Image_2_Genetic and Environmental Influences on the Affective Regulation Network: A Prospective Experience Sampling Analysis.pdf

Background: The study of networks of affective mental states that play a role in psychopathology may help model the influence of genetic and environmental risks. The aim of the present paper was to examine networks of affective mental states (AMS: “cheerful,” “insecure,” “relaxed,” “anxious,” “irritated,” and “down”) over time, stratified by genetic liability for psychopathology and exposure to environmental risk, using momentary assessment technology.

Methods: Momentary AMS, collected using the experience sampling method (ESM) as well as childhood trauma and genetic liability (based on the level of shared genes and psychopathology in the co-twin) were collected in a population-based sample of female-female twin pairs and sisters (585 individuals). Networks were generated using multilevel time-lagged regression analysis, and regression coefficients were compared across three strata of childhood trauma severity and three strata of genetic liability using permutation testing. Regression coefficients were presented as network connections.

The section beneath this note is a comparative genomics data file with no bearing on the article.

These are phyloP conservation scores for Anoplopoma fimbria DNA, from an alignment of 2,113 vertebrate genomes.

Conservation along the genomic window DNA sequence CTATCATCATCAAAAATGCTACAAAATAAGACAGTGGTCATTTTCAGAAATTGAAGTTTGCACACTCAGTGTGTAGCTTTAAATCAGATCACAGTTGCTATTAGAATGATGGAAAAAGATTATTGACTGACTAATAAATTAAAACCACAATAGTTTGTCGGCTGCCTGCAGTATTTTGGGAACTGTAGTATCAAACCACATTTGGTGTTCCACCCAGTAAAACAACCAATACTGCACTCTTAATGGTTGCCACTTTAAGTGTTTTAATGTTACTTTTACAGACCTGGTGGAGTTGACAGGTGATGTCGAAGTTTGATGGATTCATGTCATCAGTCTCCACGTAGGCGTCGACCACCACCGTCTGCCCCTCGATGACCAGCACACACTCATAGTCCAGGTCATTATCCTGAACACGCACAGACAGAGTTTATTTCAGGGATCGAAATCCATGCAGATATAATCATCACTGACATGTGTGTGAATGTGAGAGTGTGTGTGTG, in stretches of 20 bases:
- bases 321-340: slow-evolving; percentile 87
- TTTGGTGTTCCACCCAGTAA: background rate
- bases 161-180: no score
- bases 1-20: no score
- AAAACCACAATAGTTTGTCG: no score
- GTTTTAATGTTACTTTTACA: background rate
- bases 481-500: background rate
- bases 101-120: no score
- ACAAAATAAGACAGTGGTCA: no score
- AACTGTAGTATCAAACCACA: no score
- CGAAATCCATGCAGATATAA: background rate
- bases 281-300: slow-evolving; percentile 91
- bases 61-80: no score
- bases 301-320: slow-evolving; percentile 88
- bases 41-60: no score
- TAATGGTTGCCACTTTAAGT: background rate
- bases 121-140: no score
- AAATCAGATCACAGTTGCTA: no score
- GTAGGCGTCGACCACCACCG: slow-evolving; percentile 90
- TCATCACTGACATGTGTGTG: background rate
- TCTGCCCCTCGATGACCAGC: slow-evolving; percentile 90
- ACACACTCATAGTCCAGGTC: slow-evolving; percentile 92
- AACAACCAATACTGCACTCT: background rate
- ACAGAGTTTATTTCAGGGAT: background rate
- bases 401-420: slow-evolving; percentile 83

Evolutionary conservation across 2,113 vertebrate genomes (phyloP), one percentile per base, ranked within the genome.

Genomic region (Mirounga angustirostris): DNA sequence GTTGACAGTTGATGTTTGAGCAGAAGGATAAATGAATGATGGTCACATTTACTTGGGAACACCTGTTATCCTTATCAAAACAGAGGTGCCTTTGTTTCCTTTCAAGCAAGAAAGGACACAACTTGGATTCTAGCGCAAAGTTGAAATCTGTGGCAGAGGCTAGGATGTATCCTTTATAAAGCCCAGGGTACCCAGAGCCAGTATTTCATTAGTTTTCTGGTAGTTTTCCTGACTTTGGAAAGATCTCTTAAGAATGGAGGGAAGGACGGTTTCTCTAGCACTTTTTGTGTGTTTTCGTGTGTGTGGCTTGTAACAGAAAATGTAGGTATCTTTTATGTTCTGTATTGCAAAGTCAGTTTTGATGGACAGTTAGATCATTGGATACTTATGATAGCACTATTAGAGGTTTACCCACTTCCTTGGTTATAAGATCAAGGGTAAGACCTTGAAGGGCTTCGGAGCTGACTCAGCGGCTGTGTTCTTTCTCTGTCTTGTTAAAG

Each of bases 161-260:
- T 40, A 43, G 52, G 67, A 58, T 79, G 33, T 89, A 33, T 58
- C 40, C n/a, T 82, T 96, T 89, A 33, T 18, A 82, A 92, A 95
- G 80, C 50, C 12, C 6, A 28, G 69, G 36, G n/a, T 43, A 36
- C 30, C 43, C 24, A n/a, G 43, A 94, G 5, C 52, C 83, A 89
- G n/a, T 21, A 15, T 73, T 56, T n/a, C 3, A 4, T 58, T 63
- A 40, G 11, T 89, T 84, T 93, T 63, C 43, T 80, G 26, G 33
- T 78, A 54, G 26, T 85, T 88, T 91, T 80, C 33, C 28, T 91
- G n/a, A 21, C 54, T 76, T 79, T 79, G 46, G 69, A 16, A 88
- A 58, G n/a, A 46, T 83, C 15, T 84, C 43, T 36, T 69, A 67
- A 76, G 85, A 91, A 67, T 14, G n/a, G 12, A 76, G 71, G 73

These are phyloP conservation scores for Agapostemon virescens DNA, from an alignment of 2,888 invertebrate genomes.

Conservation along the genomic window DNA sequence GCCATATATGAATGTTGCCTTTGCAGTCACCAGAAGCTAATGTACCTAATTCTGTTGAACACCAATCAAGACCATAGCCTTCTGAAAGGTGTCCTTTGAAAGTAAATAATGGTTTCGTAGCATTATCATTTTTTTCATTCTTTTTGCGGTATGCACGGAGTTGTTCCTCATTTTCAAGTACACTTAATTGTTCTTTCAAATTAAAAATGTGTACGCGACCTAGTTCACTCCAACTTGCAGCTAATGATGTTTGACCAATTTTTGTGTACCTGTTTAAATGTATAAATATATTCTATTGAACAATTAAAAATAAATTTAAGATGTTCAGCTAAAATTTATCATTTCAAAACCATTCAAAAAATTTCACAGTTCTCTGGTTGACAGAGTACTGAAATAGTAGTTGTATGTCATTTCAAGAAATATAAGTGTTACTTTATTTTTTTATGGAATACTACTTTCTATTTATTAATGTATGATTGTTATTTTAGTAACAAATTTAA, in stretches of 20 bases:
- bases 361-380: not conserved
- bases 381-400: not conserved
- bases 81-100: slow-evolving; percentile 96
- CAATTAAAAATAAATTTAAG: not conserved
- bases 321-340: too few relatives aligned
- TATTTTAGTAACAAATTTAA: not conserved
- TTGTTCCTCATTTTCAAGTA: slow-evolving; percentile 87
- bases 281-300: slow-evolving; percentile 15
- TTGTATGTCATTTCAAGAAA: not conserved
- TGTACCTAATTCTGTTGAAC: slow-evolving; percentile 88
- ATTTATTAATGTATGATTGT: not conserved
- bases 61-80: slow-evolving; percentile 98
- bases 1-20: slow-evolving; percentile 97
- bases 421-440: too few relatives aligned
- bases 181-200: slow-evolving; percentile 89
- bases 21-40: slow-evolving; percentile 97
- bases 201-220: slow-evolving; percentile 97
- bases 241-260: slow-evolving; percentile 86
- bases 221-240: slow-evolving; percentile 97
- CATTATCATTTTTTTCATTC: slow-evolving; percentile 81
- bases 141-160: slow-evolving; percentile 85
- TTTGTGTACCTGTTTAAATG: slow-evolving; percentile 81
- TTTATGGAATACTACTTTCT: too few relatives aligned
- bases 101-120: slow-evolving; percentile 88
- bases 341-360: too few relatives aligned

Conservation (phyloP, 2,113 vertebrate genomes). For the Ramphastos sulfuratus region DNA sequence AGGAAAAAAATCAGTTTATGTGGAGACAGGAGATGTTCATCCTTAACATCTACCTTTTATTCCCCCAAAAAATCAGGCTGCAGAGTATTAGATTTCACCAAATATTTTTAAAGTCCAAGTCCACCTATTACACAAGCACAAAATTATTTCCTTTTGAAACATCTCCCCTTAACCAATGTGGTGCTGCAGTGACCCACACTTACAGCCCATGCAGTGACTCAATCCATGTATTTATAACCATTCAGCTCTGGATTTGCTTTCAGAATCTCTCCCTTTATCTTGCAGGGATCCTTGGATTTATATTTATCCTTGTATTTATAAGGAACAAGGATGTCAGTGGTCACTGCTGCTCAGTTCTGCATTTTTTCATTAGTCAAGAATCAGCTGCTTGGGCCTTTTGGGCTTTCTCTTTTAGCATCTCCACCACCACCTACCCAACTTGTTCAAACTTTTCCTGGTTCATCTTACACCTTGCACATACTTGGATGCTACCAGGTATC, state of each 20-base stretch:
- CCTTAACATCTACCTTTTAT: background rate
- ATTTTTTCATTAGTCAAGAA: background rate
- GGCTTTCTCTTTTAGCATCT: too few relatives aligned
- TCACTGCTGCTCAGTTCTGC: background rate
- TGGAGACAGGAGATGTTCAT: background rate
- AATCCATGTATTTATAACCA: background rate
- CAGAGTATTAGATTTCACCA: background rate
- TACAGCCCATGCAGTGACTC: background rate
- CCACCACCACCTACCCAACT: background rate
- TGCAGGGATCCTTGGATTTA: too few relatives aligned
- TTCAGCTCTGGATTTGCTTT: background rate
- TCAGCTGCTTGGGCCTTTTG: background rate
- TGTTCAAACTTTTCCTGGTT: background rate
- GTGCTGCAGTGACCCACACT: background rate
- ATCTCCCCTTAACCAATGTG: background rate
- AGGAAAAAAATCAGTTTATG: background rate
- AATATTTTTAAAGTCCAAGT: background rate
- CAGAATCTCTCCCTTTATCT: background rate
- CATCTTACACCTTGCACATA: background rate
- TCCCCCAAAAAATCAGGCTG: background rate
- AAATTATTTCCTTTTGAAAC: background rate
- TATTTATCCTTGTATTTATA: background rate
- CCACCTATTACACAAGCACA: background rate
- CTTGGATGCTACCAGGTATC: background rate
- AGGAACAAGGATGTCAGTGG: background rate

Results: Visual inspection of network graphs revealed some suggestive changes in the networks with more exposure to either childhood trauma or genetic liability (i.e., stronger reinforcing loops between the three negative AMS anxious, insecure, and down both under higher early environmental, and under higher genetic liability exposure, stronger negative association between AMS of different valences: i.e., between “anxious” at t-1 and “relaxed” at t, “relaxed” at t-1 and “down” at t, under intermediate genetic liability exposure when compared to both networks under low and high genetic liability). Yet, statistical evaluation of differences across exposure strata was inconclusive.

Conclusions: Although suggestive of a difference in the emotional dynamic, there was no conclusive evidence that genetic and environmental factors may impact ESM network models of individual AMS.